It may be necessary to seek further advice and assistance with the interview from professionals who know the child well or are familiar with the type of impairment they have e.g. paediatrician at the child development centre or for child's school, social worker from the deaf services team or disabled children's team.


Careful planning is required of the role of this adviser and the potential use of specialised communication equipment.


Achieving Best Evidence provides guidance on interviewing vulnerable witnesses, including learning disabled (at page 53, Chapter 3) and on the use of interpreters and intermediaries.


Interviews with witnesses with special communication needs are generally much slower. The interview may be long and tiring for the witness and might need to be broken into two or three parts, preferably, but not necessarily held on the same day.


A witness should be interviewed in the language of their choice and vulnerable or intimidated witnesses, including children, may have a supporter present when being interviewed.


Some children and families may speak English, but may not be able to read or write in English. Important documents and agreements must therefore be translated into the language in which the client is literate. Where the client is not literate the documents must be read to them and their understanding of the content confirmed by careful checking.

Who may act as Interpreters?


Suitable professionals are likely to be drawn from the following groups:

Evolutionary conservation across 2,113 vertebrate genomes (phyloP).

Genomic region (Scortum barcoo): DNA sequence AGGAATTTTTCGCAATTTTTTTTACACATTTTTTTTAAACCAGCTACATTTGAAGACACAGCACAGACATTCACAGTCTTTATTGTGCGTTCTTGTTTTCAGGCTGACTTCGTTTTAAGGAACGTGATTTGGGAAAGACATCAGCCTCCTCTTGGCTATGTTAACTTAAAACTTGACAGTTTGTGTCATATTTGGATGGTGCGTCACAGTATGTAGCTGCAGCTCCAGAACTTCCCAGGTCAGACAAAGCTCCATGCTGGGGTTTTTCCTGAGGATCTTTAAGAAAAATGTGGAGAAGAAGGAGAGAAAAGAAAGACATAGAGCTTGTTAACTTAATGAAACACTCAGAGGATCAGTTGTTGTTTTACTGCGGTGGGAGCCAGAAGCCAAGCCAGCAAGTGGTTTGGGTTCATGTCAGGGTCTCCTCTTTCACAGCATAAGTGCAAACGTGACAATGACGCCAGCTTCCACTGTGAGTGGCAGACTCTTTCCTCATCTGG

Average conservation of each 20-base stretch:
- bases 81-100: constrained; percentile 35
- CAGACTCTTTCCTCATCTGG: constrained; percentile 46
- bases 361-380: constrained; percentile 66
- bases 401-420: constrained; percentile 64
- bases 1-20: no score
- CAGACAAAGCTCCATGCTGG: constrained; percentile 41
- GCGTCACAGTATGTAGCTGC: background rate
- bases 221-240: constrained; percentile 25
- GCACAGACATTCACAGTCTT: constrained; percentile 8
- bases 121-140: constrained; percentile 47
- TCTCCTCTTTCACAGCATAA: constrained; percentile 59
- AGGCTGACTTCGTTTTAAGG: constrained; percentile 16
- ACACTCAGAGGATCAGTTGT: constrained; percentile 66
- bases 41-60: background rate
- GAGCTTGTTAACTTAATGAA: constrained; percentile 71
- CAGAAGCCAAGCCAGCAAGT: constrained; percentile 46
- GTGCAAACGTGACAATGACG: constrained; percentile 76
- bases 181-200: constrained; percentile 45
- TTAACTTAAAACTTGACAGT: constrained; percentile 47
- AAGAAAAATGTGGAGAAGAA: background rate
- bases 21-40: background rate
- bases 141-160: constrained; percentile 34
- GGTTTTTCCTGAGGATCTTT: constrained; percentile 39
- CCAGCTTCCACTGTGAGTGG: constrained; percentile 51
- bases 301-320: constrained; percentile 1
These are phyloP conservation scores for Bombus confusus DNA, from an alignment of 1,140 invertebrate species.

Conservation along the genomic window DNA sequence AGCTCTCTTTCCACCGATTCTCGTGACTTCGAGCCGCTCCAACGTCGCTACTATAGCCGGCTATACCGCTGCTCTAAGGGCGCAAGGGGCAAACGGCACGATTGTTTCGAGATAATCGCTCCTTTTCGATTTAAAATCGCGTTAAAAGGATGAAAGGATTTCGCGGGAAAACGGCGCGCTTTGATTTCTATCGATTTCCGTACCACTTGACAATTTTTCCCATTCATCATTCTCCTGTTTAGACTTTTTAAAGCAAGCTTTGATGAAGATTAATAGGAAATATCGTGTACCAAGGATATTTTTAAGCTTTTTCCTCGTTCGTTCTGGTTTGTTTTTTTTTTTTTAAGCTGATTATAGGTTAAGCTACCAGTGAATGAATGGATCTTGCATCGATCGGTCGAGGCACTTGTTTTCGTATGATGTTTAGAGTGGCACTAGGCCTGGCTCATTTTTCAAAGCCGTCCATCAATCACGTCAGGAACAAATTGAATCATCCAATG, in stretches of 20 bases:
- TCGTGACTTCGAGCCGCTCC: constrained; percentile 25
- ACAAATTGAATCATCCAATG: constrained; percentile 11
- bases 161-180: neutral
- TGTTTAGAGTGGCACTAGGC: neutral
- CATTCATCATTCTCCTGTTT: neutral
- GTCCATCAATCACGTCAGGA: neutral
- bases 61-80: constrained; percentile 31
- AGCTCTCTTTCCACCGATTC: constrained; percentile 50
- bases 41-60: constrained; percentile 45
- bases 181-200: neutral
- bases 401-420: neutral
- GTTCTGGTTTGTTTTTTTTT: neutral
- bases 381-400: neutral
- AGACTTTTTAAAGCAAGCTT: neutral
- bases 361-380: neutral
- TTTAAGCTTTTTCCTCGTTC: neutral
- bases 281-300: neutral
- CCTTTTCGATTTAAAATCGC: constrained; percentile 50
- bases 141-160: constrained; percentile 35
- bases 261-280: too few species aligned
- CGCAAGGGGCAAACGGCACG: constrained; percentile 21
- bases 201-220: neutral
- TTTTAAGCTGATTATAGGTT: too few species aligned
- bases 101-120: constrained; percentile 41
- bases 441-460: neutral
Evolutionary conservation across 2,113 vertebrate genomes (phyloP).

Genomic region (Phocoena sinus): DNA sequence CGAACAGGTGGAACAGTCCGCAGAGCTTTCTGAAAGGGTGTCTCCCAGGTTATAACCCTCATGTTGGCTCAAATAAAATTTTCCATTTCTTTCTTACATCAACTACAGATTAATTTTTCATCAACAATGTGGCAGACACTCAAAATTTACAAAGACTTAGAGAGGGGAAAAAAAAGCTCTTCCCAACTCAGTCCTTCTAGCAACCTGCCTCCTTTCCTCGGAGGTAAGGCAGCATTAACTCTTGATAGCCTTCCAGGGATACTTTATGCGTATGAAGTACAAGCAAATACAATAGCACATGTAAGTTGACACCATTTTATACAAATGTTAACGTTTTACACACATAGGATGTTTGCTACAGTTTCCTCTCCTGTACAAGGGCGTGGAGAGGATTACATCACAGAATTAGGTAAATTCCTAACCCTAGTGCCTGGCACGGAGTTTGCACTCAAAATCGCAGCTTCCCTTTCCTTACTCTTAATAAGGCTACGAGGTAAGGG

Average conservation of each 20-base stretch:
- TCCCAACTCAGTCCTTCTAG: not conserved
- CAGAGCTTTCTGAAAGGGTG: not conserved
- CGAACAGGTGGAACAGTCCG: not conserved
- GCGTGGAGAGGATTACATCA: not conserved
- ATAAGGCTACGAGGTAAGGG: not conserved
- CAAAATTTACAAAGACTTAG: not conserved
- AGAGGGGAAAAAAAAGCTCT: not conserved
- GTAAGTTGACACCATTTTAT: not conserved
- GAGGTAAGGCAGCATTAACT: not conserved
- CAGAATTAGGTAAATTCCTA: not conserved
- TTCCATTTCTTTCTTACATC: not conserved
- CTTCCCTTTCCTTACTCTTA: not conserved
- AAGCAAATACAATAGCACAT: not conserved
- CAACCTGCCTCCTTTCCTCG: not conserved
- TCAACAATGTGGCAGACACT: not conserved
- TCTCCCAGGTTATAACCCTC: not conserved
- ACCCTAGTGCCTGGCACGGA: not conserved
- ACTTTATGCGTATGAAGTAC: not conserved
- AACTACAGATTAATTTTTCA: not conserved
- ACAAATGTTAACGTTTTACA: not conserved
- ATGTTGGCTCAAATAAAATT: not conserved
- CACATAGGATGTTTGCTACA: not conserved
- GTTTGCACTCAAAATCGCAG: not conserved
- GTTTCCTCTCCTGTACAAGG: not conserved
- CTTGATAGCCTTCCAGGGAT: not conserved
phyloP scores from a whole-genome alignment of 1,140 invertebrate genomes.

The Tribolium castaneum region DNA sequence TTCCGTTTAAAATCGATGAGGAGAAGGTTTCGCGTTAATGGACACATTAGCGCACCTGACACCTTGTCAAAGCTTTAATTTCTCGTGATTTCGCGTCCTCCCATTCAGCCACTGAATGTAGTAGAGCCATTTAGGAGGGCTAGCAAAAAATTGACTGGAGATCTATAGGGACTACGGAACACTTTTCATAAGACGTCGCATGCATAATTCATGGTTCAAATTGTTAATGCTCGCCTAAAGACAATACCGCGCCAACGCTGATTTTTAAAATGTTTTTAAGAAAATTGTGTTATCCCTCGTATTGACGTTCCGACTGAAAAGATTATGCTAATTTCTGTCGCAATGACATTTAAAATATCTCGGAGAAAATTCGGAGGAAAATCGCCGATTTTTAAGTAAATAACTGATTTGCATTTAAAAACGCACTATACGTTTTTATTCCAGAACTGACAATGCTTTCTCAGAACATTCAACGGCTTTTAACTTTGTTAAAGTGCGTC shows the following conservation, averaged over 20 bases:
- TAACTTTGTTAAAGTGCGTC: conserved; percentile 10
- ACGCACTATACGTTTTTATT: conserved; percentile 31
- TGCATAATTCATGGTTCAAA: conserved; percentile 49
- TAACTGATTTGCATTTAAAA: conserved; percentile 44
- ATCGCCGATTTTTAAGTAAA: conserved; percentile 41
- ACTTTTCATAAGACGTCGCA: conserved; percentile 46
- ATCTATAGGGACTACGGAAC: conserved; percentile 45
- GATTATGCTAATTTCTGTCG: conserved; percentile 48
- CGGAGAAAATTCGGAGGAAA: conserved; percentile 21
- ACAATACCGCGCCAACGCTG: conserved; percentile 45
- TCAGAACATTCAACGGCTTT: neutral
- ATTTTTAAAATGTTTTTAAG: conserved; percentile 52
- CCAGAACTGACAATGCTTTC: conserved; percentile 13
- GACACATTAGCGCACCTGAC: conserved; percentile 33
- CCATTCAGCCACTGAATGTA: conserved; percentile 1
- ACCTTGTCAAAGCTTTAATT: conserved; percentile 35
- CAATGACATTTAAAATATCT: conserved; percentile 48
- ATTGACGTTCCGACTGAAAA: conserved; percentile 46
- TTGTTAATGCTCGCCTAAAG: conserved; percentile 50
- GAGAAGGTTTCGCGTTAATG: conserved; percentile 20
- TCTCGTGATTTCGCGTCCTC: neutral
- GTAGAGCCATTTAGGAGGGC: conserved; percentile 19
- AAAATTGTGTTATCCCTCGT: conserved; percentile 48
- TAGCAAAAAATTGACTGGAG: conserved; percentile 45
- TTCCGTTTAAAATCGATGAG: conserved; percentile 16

• Speech and language therapists;
  • Teachers of the hearing impaired;
  • Specialist teachers for children with learning difficulties;
  • Professional translators (including people conversant with British Sign Language (BSL) for hearing impaired individuals);
  • Staff from CAMHS;
  • Specific advocacy / voluntary groups;
  • Social workers specialising in working with disabled children and those in the deaf services team.

Generally speaking, it is not appropriate to use friends and family members as interpreters in child protection work although it may be appropriate to ask family members to clarify the child's or person's communication needs.

 A child should never be used as an interpreter.


In the case of FGM, possible Forced Marriage or Honour Based Abuse, the interpreter must not have any connection with the family.


Interpreters used for child protection work should have been subject to references, DBS checks and a written agreement regarding confidentiality. Wherever possible they should be used to interpret their own first language and not have any significant links to the community in which the family lives.


Wherever practicable the same interpreter should be used throughout the course of any involvement with a child or family, in order to ensure continuity and to encourage an effective working relationship.


The interpreter is not;